Now we need to remove the thermostat itself. First, use the channel lock pliers to loosen the squeeze clamp on the upper radiator hose (this is the big hose that wraps around the oil fill port and connects the radiator to the upper thermostat housing). Squeeze the clamp, pull it back, pull the hose off the housing, and lay it aside.
Next you need to make just a bit more room to get the upper thermostat housing off. You could probably do without this step but I found it made things much easier. Grab your 10 mm socket and follow the fat black electrical cable running over the front corner of the thermostat housing over to the generator.
Unbolt the cable from the generator and disconnect the other two electrical connectors. Lay it aside so that it makes as much room as possible over the thermostat housing.
Using your 8 mm swivel socket and an extension, unbolt the three bolts holding the thermostat cover on. Remove the cover.
Under the cover you'll find the thermostat. There is also an o-ring around its edge. Pull both the thermostat and o-ring from the housing and set them aside.
You almost have the housing out now. Just a few more things to do. First, use a screwdriver to pull the retaining clips on the two temp sensors. Pull them out almost all the way with the screwdriver, then grab your needle nose pliers to finish pulling them out so you don't drop them.
Now loosen the sensors a bit. I found it was difficult to get them out all the way at this stage, but you should be able to pull them up some. (Despite the bolt profile on the sensor, it does not screw in. They just pull up.) This will create some space so you can see the rearmost bolt.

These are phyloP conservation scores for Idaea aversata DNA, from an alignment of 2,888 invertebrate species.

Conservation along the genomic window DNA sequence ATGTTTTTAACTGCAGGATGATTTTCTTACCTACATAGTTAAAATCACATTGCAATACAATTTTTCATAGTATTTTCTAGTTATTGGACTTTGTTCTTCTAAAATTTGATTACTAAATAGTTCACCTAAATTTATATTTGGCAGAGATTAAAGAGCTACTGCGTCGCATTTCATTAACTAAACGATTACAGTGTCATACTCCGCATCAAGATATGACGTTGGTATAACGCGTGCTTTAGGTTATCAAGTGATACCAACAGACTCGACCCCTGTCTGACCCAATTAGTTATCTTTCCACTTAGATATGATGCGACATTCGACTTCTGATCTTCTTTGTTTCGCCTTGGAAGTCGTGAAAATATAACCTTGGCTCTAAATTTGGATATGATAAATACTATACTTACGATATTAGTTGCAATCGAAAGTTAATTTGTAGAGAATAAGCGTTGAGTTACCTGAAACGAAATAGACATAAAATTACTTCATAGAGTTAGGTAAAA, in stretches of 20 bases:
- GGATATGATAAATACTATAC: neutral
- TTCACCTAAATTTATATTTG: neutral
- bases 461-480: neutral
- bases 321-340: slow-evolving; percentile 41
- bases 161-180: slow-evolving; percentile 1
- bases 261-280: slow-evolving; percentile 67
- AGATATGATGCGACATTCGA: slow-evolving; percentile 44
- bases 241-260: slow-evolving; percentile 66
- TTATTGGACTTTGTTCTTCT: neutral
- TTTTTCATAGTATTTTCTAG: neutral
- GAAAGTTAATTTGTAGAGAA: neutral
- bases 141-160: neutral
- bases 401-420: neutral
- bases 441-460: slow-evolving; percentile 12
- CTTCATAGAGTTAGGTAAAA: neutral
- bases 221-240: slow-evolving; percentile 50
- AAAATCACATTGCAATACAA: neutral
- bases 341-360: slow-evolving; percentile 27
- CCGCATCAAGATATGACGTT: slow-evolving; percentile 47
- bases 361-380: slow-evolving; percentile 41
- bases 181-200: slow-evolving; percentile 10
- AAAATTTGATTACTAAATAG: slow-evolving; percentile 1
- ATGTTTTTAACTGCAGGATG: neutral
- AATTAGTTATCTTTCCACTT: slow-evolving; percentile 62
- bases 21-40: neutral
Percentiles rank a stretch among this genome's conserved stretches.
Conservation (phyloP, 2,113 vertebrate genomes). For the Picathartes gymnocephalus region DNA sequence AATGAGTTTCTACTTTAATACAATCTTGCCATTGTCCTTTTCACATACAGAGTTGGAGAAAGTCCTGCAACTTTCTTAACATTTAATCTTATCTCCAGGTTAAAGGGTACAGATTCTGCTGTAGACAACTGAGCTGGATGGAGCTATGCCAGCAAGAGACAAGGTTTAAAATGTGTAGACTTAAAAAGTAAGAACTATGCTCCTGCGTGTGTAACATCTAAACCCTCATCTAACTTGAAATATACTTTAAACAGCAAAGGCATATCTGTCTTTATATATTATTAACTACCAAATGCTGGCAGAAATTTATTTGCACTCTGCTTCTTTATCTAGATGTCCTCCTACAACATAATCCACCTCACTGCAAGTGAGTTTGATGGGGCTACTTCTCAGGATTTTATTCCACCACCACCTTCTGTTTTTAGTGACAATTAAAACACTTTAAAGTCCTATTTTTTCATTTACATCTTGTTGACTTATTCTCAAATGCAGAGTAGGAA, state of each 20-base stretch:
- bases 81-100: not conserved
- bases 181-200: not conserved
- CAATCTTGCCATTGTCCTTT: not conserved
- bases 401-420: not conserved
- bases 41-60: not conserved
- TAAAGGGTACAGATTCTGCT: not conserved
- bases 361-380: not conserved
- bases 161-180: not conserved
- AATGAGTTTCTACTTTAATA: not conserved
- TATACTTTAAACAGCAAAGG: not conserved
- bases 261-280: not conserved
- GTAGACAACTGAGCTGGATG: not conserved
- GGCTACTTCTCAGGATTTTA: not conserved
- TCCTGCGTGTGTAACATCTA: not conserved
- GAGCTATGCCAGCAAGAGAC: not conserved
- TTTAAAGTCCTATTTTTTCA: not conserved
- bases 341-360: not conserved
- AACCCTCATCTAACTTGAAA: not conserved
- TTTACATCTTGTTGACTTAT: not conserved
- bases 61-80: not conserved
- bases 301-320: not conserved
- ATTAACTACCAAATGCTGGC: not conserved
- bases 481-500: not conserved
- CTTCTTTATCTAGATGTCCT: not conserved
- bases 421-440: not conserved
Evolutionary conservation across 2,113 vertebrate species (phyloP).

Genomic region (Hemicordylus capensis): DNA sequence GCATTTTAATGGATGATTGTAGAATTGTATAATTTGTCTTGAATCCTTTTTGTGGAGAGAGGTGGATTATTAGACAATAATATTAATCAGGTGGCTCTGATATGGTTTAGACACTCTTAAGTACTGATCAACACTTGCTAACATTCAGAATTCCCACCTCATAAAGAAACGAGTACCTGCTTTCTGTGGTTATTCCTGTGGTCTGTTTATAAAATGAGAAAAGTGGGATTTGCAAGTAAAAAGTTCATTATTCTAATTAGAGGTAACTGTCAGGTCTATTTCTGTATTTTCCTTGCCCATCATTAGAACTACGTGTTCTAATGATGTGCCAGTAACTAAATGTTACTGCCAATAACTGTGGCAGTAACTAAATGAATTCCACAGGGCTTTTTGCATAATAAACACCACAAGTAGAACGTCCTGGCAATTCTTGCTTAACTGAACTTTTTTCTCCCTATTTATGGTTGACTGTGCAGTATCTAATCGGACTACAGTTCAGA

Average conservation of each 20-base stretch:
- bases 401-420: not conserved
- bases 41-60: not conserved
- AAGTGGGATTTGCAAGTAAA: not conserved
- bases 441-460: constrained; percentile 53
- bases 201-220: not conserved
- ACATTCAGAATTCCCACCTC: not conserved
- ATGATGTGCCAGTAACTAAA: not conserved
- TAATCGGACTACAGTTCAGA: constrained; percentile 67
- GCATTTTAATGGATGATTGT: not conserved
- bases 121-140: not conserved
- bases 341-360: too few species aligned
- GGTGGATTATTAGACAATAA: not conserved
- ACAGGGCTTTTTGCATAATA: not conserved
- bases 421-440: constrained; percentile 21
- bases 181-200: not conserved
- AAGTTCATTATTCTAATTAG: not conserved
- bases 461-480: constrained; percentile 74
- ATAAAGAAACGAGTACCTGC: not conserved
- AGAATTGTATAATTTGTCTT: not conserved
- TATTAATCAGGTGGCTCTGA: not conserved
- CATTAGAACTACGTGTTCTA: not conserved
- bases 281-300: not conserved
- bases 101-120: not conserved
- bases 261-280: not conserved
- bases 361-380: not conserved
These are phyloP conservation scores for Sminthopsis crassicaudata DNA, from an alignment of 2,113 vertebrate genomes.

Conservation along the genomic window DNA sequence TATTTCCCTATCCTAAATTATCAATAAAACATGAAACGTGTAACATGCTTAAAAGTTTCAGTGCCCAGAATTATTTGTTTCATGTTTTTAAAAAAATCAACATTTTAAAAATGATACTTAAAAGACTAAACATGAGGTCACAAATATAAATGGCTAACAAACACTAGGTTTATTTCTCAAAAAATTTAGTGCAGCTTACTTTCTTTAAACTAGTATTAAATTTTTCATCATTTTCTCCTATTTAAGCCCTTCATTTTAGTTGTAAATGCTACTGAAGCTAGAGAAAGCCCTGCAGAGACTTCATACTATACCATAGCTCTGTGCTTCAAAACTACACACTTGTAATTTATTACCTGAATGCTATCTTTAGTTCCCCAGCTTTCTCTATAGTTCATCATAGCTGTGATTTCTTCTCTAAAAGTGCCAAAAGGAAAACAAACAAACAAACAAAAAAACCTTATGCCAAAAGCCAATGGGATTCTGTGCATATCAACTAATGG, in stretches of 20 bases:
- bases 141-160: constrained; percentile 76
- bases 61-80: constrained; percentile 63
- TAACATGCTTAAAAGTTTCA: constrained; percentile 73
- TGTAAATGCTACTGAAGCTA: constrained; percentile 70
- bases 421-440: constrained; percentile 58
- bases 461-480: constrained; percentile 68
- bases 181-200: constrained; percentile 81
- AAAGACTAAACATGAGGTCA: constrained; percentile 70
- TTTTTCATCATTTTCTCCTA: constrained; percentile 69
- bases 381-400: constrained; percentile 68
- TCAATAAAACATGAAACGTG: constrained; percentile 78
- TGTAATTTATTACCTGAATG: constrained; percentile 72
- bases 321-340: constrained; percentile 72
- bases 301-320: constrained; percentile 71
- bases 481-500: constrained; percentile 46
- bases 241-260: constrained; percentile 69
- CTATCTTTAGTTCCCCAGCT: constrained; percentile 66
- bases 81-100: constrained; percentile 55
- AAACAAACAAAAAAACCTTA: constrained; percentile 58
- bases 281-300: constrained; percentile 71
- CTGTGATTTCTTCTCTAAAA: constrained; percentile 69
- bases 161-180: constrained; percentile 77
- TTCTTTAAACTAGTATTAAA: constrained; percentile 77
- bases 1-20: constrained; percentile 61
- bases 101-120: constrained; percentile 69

Next you need to disconnect the heater hose. To do this, first remove the vacuum hose shown disconnected below. This will make room so you can rotate the clamp upwards on the next hose below that. That will make the space you need to lift the heater hose off the housing (after you squeeze and lift the clamp on that hose of course).
At this stage, go ahead and loosen the clamp holding the lower hose running between the bottom of the housing and the water pump. Squeeze the clamp and move it down just enough to clear the nipple. When you pull the housing up and out in a minute, it will then be able to pull out of this hose.
Now you can finally remove the three bolts holding the lower housing to the engine. The front two are easy. The rearmost bolt is behind the heater hose nipple on the housing. Here's where the 8 mm swivel socket really pays for itself. You can't do this part without it. (Note the deterioration of the heater hose nipple on my lower housing. That wasn't expected.)
Now it's time to remove the housing. But before you do, you need to know that the housing has three tabs on its bottom side that dip into the mounting hole. In other words, DO NOT just pull the housing forward! You HAVE to lift it straight up a bit (about 1/8" to 1/4"), then pull it forward. Here's what the bottom (of my new one) looks like.
If you do pull forward and not up, you'll break those tabs off and they'll end up in the engine (ask me how I know!). I will say that I think the tabs on my old housing were very weak already so they were prone to breakage, but that's all the more reason to be careful.
Once you have the housing lifted up a bit to clear the tabs, you can rotate it a little so you can pull the sensors all the way out. Then you can coax the lower nipple out of that lower hose. From there you just need to carefully and patiently maneuver the part out of the space.
Mine had failed somewhere along that rough edge, in the area behind the sensor ports. Every time I pushed on the throttle, a stream of liquid would come squirting out of there.
Here are all the parts you've removed. Now it's time to take a break! You've done most of the hard work. I found getting the new parts in to be easier than getting the old parts out.
this site was written by ben grosser
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